Background: Narcolepsy is a neuropsychiatric disorder characterized by excessive daytime sleepiness, cataplexy, hypnagogic hallucinations, and abnormal rapid eye movement (REM) sleep. Tumor necrosis factor α (TNF α) and its cognate receptors have been reported to be involved in the pathophysiology of narcolepsy in addition to the HLA antigen system. Our study aimed to determine if the TNF-α system was associated with narcolepsy in our patients.

Methods: We first measured the plasma level of TNF α in 56 narcoleptic patients and 53 control subjects using a highly sensitive enzyme-linked immunosorbent assay. We next determined the genotype of three single nucleotide polymorphisms (SNPs) (T-1031C, C-863A, and C-857T) at the promoter region of the TNF-α gene and one missense SNP (T587G, M196R) at the exon 6 of the tumor necrosis factor receptor 2 gene, TNFR2, in a sample of 75 narcoleptic patients and 201 control subjects by direct sequencing analysis.

Results: We found a significant elevation of plasma level of TNF α in patients with narcolepsy compared with the control subjects (4.64pg/mL vs 1.06pg/mL; P=.0013). However, we did not find significant differences between these two groups in the allelic and genotypic distributions of the investigated polymorphisms.

Conclusions: Our study suggests that an increased TNF-α level was associated with narcolepsy in our patients, and that chronic inflammation due to various factors might have led to the increased TNF-α levels found in our patients.
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http://dx.doi.org/10.1016/j.sleep.2013.04.030DOI Listing
December 2013

Association analysis of the major histocompatibility complex, class II, DQ β1 gene, HLA-DQB1, with narcolepsy in Han Chinese patients from Taiwan.

Sleep Med 2013 Dec 29;14(12):1393-7. Epub 2013 Sep 29.

Center for Neuropsychiatric Research, National Health Research Institutes, Zhunan, Taiwan.

Background: Narcolepsy is a rare, chronic, disabling neuropsychiatric disorder characterized by excessive daytime sleepiness, cataplexy, hypnagogic hallucinations, sleep paralysis, and abnormal rapid eye movement sleep. It is strongly associated with the HLA-DQB1(∗)06:02 allele in various ethnic groups. Our study aimed to investigate the allelic spectrum of HLA-DQB1 in a sample of Han Chinese patients with narcolepsy and control subjects from Taiwan.

Methods: We determined the genotype of the major histocompatibility complex, class II, DQ β1 gene, HLA-DQB1, in 72 narcolepsy subjects (44 men, 28 women), including 52 narcolepsy subjects with cataplexy (narcolepsy+cataplexy), 20 narcolepsy subjects without cataplexy (narcolepsy-cataplexy), and 194 control subjects (94 men, 100 women) using a sequence-specific oligonucleotide-probe hybridization technique.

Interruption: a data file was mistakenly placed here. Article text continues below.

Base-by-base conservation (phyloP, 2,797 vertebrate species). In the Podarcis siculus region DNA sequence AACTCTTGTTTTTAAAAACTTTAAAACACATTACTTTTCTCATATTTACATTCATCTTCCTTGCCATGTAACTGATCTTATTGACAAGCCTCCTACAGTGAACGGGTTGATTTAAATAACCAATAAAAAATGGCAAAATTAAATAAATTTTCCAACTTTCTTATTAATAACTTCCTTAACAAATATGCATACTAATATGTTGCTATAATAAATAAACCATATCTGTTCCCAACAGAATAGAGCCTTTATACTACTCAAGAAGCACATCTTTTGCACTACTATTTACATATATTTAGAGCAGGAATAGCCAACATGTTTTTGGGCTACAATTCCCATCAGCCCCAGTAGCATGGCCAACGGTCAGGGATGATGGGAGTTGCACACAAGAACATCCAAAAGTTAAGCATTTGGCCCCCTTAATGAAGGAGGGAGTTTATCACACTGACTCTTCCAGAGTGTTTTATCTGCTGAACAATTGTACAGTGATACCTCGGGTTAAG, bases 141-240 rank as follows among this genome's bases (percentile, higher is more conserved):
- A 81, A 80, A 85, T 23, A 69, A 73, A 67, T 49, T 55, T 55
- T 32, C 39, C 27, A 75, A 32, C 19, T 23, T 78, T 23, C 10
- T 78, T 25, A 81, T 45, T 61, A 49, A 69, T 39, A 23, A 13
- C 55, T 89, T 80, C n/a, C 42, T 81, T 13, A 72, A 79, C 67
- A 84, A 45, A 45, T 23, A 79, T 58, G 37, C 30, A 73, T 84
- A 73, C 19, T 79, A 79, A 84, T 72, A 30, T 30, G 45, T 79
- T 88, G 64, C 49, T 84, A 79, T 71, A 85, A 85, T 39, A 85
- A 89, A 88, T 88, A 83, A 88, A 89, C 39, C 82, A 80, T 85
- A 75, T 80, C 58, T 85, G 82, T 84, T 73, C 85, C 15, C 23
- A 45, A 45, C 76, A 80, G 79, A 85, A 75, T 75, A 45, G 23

Results: We found a strong HLA-DQB1(∗)06:02 association in narcolepsy+cataplexy subjects (odds ratio [OR], 321.4 [95% confidence interval {CI}, 70.7-1461.4]). The association was less prominent in narcolepsy-cataplexy subjects (OR, 6.9 [95% CI, 2.4-20.1]). In addition to the DQB1(∗)06:02, we found that (∗)03:01 also was a predisposing allele (OR, 2.0 [95% CI, 1.1-3.7]) in narcolepsy+cataplexy subjects, though the (∗)06:01 was a predisposing allele (OR, 2.8 [95% CI, 1.2-6.7]) in narcolepsy-cataplexy subjects. Furthermore, we found a significant overrepresentation of DQB1(∗)06:02 homozygotes in narcolepsy+cataplexy subjects.

Conclusions: Our data add further support to the strong association of the HLA-DQB1(∗)06:02 allele with narcolepsy, especially in narcolepsy+cataplexy patients. Our study also indicates additional HLA-DQB1 alleles may modify the presentation of narcolepsy+cataplexy patients, such as DQB1(∗)03:01 and DQB1(∗)06:01 in our study. Our results are limited by the small sample size and can only be considered as preliminary findings.
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http://dx.doi.org/10.1016/j.sleep.2013.06.017DOI Listing
December 2013

The development of antibody-based immunotherapy for methamphetamine abuse: immunization, and virus-mediated gene transfer approaches.

Curr Gene Ther 2013 Feb;13(1):39-50

Division of Mental Health and Addiction Medicine, Institute of Population Health Sciences, Zhunan, Miaoli County, Taiwan.

Methamphetamine is a highly addictive psychostimulant that has been seriously abused worldwide, and currently there are no approved medications for the treatment of its abuse. Conventional treatments for drug addiction mainly seek to use small molecule agonists or antagonists to target the drug receptors in the brain, but unfortunately it is difficult to find a similar small molecule for the treatment of methamphetamine dependence. Alternatively, anti-methamphetamine antibodies can sequester the drug in the bloodstream and reduce the amount of drug available to the central nervous system, acting as peripheral pharmacokinetic antagonists. This review describes the development of antibody-based immunotherapies, classified into active and passive immunizations, for the treatment of methamphetamine addiction. Furthermore, an alternative therapeutic approach, using a recombinant adeno-associated virus-mediated gene transfer technique to achieve in vivo expression of characterized anti-methamphetamine monoclonal antibodies, is proposed in this article.